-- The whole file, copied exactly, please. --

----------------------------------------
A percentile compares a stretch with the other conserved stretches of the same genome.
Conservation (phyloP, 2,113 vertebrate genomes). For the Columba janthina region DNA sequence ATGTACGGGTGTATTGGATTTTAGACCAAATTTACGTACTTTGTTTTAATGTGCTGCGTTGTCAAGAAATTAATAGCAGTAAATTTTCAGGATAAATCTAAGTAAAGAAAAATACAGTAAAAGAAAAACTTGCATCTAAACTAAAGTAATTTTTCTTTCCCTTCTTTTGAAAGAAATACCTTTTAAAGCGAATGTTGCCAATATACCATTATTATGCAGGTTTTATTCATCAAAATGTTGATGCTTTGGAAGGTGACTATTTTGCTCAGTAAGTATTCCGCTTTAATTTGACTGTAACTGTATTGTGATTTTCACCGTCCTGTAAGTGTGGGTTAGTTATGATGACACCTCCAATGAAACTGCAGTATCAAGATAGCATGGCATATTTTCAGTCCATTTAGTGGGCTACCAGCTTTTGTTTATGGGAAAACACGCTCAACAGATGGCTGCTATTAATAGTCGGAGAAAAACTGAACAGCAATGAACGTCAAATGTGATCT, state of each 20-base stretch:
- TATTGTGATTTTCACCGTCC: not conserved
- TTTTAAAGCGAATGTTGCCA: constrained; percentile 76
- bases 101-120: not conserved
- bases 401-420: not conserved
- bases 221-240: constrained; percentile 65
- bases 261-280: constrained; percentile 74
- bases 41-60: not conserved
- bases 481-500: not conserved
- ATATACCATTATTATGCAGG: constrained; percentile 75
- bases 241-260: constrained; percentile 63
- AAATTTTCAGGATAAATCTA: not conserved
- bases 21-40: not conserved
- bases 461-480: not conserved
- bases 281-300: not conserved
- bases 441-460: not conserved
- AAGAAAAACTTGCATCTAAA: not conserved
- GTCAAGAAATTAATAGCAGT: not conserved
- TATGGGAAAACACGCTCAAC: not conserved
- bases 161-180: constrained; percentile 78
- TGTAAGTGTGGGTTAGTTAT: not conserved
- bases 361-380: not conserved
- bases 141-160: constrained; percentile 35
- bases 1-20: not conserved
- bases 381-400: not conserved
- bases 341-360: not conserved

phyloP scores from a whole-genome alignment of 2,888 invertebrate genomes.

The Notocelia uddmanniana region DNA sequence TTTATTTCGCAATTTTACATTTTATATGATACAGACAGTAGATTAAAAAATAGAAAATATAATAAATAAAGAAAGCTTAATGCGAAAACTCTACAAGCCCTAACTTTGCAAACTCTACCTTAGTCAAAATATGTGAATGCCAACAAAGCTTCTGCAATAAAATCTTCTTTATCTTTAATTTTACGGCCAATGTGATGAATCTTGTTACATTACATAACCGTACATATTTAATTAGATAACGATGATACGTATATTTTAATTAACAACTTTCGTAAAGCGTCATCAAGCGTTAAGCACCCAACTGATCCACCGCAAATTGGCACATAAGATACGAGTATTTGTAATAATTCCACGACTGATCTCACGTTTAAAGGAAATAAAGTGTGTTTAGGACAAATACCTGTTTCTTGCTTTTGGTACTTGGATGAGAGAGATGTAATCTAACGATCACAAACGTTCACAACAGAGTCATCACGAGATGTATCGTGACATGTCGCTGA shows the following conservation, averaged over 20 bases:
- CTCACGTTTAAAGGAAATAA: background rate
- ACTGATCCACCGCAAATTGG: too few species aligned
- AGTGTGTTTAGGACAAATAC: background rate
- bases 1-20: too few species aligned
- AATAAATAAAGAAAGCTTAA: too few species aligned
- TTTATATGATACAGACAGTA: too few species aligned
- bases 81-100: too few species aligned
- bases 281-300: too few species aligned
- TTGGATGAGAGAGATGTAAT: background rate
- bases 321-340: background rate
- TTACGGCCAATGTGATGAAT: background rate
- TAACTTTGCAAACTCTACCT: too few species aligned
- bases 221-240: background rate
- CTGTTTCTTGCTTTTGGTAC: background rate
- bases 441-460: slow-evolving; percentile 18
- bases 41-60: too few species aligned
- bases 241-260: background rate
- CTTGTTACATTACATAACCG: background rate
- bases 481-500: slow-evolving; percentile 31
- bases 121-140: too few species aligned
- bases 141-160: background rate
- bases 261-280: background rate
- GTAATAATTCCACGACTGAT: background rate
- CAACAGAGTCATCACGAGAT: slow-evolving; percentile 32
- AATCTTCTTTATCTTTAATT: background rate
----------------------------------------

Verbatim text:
A percentile compares a stretch with the other conserved stretches of the same genome.
Conservation (phyloP, 2,113 vertebrate genomes). For the Columba janthina region DNA sequence ATGTACGGGTGTATTGGATTTTAGACCAAATTTACGTACTTTGTTTTAATGTGCTGCGTTGTCAAGAAATTAATAGCAGTAAATTTTCAGGATAAATCTAAGTAAAGAAAAATACAGTAAAAGAAAAACTTGCATCTAAACTAAAGTAATTTTTCTTTCCCTTCTTTTGAAAGAAATACCTTTTAAAGCGAATGTTGCCAATATACCATTATTATGCAGGTTTTATTCATCAAAATGTTGATGCTTTGGAAGGTGACTATTTTGCTCAGTAAGTATTCCGCTTTAATTTGACTGTAACTGTATTGTGATTTTCACCGTCCTGTAAGTGTGGGTTAGTTATGATGACACCTCCAATGAAACTGCAGTATCAAGATAGCATGGCATATTTTCAGTCCATTTAGTGGGCTACCAGCTTTTGTTTATGGGAAAACACGCTCAACAGATGGCTGCTATTAATAGTCGGAGAAAAACTGAACAGCAATGAACGTCAAATGTGATCT, state of each 20-base stretch:
- TATTGTGATTTTCACCGTCC: not conserved
- TTTTAAAGCGAATGTTGCCA: constrained; percentile 76
- bases 101-120: not conserved
- bases 401-420: not conserved
- bases 221-240: constrained; percentile 65
- bases 261-280: constrained; percentile 74
- bases 41-60: not conserved
- bases 481-500: not conserved
- ATATACCATTATTATGCAGG: constrained; percentile 75
- bases 241-260: constrained; percentile 63
- AAATTTTCAGGATAAATCTA: not conserved
- bases 21-40: not conserved
- bases 461-480: not conserved
- bases 281-300: not conserved
- bases 441-460: not conserved
- AAGAAAAACTTGCATCTAAA: not conserved
- GTCAAGAAATTAATAGCAGT: not conserved
- TATGGGAAAACACGCTCAAC: not conserved
- bases 161-180: constrained; percentile 78
- TGTAAGTGTGGGTTAGTTAT: not conserved
- bases 361-380: not conserved
- bases 141-160: constrained; percentile 35
- bases 1-20: not conserved
- bases 381-400: not conserved
- bases 341-360: not conserved

phyloP scores from a whole-genome alignment of 2,888 invertebrate genomes.

The Notocelia uddmanniana region DNA sequence TTTATTTCGCAATTTTACATTTTATATGATACAGACAGTAGATTAAAAAATAGAAAATATAATAAATAAAGAAAGCTTAATGCGAAAACTCTACAAGCCCTAACTTTGCAAACTCTACCTTAGTCAAAATATGTGAATGCCAACAAAGCTTCTGCAATAAAATCTTCTTTATCTTTAATTTTACGGCCAATGTGATGAATCTTGTTACATTACATAACCGTACATATTTAATTAGATAACGATGATACGTATATTTTAATTAACAACTTTCGTAAAGCGTCATCAAGCGTTAAGCACCCAACTGATCCACCGCAAATTGGCACATAAGATACGAGTATTTGTAATAATTCCACGACTGATCTCACGTTTAAAGGAAATAAAGTGTGTTTAGGACAAATACCTGTTTCTTGCTTTTGGTACTTGGATGAGAGAGATGTAATCTAACGATCACAAACGTTCACAACAGAGTCATCACGAGATGTATCGTGACATGTCGCTGA shows the following conservation, averaged over 20 bases:
- CTCACGTTTAAAGGAAATAA: background rate
- ACTGATCCACCGCAAATTGG: too few species aligned
- AGTGTGTTTAGGACAAATAC: background rate
- bases 1-20: too few species aligned
- AATAAATAAAGAAAGCTTAA: too few species aligned
- TTTATATGATACAGACAGTA: too few species aligned
- bases 81-100: too few species aligned
- bases 281-300: too few species aligned
- TTGGATGAGAGAGATGTAAT: background rate
- bases 321-340: background rate
- TTACGGCCAATGTGATGAAT: background rate
- TAACTTTGCAAACTCTACCT: too few species aligned
- bases 221-240: background rate
- CTGTTTCTTGCTTTTGGTAC: background rate
- bases 441-460: slow-evolving; percentile 18
- bases 41-60: too few species aligned
- bases 241-260: background rate
- CTTGTTACATTACATAACCG: background rate
- bases 481-500: slow-evolving; percentile 31
- bases 121-140: too few species aligned
- bases 141-160: background rate
- bases 261-280: background rate
- GTAATAATTCCACGACTGAT: background rate
- CAACAGAGTCATCACGAGAT: slow-evolving; percentile 32
- AATCTTCTTTATCTTTAATT: background rate